The detestation of women had its flare of moments in the 17th century when Joseph Swetnam, an English fencing master, published “The Arraignment of Lewd, Idle”, “Froward”, and “Unconstant Women” (1615). The misogynist pamphlet insults women and states that “women are crooked by nature, for any small occasion will cause them to be angry.” This offensive misconception that women become angry over a small misfortune, or that an undone chore will cause a tantrum, has been carried through the centuries. The word ‘misogyny’ stems from the Greek words “misos”, meaning hatred, and gunē,meaning woman — it literally translates to hatred of women That same hatred propagated through other texts during the 15th century.

“Malleus Maleficarum” was another key component in the motivation of the witch hunts. This was a treatise on witches and witchcraft that explained how women were more likely to be witches than men. This was a guide on how to spot a witch and kill one when you find her. One excerpt asks, “What else is woman but a foe to friendship, an unescapable punishment, a necessary evil, a natural temptation, a desirable calamity, a domestic danger, a delectable detriment, an evil of nature, painted with fair colours!”

This passage demonstrates how people viewed women as objects, witches, and minions of the devil. Popular writings and well-known people, like Sprenger and Kramer, had great influence over others in creating a band of misogynists who targeted women for perceived sins. This treatise was written by Kramer and Sprenger, who both shared the common theory that all women were deceitful, malicious, and inferior.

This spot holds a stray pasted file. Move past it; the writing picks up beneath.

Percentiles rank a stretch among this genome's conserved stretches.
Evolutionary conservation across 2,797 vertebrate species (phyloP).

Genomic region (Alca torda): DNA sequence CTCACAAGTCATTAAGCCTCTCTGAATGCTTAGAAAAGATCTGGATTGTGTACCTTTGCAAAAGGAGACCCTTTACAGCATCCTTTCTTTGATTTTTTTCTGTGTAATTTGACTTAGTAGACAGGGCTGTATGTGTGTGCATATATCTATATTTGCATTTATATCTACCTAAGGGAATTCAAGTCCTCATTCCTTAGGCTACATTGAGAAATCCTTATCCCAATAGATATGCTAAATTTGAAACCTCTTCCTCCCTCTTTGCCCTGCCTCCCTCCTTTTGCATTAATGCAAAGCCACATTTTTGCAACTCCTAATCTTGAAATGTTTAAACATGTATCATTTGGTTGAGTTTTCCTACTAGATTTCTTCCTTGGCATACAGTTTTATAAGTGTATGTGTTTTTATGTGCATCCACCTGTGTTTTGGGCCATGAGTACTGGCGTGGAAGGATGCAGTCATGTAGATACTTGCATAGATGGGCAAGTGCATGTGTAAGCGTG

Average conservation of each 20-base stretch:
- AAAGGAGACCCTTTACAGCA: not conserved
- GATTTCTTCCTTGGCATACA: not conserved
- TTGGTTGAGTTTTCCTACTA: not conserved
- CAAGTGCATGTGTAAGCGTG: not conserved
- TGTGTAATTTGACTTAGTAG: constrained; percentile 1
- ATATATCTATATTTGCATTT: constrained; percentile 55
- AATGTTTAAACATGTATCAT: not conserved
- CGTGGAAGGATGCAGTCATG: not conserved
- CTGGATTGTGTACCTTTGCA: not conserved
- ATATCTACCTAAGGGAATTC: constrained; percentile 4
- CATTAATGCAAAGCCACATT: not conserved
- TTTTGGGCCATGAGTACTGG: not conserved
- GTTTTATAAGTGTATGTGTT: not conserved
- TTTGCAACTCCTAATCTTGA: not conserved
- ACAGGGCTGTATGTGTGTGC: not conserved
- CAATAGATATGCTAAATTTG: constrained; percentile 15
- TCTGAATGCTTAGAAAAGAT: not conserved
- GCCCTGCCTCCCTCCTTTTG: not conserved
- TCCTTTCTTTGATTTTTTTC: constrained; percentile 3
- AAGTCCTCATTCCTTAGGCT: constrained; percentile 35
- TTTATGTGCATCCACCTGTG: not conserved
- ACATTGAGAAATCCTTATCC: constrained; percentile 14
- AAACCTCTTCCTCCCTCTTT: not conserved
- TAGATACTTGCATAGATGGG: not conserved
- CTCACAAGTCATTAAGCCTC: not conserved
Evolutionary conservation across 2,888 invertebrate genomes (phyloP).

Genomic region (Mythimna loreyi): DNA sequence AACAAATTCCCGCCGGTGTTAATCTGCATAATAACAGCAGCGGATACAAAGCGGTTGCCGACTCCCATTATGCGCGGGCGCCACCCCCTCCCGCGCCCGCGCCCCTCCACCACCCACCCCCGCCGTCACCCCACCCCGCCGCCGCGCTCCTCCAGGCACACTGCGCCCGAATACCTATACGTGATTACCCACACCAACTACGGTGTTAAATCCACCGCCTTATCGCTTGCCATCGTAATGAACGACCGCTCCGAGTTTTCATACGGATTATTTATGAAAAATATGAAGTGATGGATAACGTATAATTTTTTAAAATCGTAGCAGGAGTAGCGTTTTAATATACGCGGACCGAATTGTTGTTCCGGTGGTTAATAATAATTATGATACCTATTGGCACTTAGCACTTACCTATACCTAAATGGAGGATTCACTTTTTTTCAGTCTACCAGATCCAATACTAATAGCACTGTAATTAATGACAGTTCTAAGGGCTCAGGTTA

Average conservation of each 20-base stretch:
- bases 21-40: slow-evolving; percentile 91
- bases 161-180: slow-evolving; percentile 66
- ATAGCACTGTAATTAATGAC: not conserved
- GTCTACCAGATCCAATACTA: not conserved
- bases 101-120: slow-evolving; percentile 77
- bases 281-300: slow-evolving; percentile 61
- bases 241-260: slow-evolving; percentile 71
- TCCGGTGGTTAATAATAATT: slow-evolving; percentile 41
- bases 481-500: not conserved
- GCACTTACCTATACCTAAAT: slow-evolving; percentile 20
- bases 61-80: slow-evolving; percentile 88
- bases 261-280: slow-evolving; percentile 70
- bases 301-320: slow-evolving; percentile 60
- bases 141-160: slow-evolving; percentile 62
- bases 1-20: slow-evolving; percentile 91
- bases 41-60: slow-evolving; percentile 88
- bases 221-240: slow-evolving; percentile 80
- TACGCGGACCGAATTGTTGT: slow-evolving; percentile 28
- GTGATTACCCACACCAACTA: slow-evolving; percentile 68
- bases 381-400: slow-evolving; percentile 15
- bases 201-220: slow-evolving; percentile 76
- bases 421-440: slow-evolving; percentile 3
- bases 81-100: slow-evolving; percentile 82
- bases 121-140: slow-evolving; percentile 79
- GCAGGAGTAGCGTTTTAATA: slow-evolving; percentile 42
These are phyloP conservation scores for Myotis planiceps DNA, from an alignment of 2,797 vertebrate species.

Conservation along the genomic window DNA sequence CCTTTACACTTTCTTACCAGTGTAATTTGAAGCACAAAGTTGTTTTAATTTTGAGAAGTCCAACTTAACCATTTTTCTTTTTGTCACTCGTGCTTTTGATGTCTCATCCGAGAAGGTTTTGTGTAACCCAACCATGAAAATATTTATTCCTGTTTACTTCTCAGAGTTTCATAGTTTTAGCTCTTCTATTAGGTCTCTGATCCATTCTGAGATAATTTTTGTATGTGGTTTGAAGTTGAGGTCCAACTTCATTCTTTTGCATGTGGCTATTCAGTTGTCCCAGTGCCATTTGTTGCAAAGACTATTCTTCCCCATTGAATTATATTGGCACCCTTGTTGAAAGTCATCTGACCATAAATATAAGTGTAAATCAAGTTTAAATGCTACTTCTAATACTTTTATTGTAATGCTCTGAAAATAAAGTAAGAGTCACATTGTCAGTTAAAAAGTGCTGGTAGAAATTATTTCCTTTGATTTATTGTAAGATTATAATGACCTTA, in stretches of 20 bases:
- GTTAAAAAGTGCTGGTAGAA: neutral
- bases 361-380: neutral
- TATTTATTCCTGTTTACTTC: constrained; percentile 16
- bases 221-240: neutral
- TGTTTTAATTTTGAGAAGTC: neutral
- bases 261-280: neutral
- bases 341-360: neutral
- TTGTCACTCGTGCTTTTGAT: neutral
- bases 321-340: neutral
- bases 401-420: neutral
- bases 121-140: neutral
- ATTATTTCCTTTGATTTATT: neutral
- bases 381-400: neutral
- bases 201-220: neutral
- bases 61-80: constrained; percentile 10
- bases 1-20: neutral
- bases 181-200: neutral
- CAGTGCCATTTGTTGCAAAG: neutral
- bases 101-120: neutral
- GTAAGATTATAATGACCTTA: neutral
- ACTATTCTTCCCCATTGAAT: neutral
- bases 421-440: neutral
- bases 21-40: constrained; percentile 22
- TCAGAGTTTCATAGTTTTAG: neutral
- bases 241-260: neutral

The pursuit of so-called witches was driven by a sexist, male-dominated society that feared female independence. Sexist insults have been reclaimed by women’s rights activists who believe that the future is truly female. The modern feminist movement continues to liberate women from the patriarchy of today.

NBA middle teams and strategies for advancement

NBA middle teams and strategies for advancement

In the NBA, there is a list of teams like the Bucks, Clippers, Celtics, and Warriors, who we know are contenders and are doing everything they can to compete for a championship. Another list of teams is entirely tanking their season for a lottery pick, like the...